Most people with pollen allergies are well aware of this fact: Telltale signs of an allergic reaction to pollen include itchy/watery eyes, runny/stuffy nose, postnasal drip and scratchy throat. The key to preventing these symptoms is understanding what pollen is, keeping track of how much pollen is in the air and limiting your exposure to the allergen.
What Is Pollen?
Pollen, a fine yellow powder, is the fertilizing agent of trees, grass, weeds and flowers. In most cases, pollen from flowers does not trigger allergies; this type of pollen is larger and waxier than other types and is carried from plant to plant by bees. Trees, grass and weeds, on the other hand, produce light, dry pollen that is easily carried by the wind. This is the type of pollen that typically causes allergies.
Different types of pollen peak at different times in the year, usually during the spring and summer. Tree pollens typically start at the earliest signs of spring, peaking mid-April to early May. Grass pollens start around the beginning of May and end by late June. Ragweed pollen season is much later in the year, usually from August to October.
Keep Track of Pollen Counts
Across the nation are air-sampling devices that collect data about the amount of pollen in the air. Analysis of this data shows that pollen season is starting earlier, lasting longer and getting more severe. Researchers theorize this is thanks to climate change.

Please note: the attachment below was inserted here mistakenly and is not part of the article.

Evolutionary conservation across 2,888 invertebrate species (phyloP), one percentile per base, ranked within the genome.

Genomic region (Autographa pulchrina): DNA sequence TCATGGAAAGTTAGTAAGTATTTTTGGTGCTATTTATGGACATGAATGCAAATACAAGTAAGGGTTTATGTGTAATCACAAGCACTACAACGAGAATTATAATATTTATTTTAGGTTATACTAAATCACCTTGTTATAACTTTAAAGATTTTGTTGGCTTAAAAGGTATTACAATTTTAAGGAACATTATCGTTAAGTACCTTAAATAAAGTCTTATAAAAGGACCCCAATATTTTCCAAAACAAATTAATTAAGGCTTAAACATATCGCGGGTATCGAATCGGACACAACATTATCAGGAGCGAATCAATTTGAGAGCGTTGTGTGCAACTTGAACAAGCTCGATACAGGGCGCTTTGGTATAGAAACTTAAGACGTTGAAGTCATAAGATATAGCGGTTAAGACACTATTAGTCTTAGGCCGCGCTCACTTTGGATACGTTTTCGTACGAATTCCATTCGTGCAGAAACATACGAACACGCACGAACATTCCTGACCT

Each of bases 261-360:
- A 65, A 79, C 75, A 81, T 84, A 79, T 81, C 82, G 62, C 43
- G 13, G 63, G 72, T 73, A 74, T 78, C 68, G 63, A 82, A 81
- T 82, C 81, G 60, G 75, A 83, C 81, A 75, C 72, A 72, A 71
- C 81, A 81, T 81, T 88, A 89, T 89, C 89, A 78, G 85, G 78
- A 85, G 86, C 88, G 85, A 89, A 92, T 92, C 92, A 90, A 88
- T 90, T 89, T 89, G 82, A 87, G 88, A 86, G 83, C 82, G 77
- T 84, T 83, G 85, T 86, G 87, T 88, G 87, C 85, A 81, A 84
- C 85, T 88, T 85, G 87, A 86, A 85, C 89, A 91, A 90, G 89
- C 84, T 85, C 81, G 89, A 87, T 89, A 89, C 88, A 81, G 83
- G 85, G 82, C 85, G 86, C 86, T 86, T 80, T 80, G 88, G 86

Weather can impact the pollen count in your area each day. Windy days can spread pollen 100 miles or more, and hot dry days correlate with much higher pollen counts. Rainy days have lower pollen counts because the moisture keeps the pollen from floating through the air.
You can track the pollen count in your area using the National Allergy Bureau’s pollen count tool.
How to Prevent Pollen Allergies
The best way to prevent pollen allergies is to limit your exposure to pollen by…
- Staying indoors with the windows shut when pollen counts are high.
- Installing a high-efficiency particulate air (HEPA) filter in your home.
- Eliminating wall-to-wall carpeting.
- Bathing pets regularly (no more than once per week).
- Showering and changing clothes after spending time outdoors during pollen season.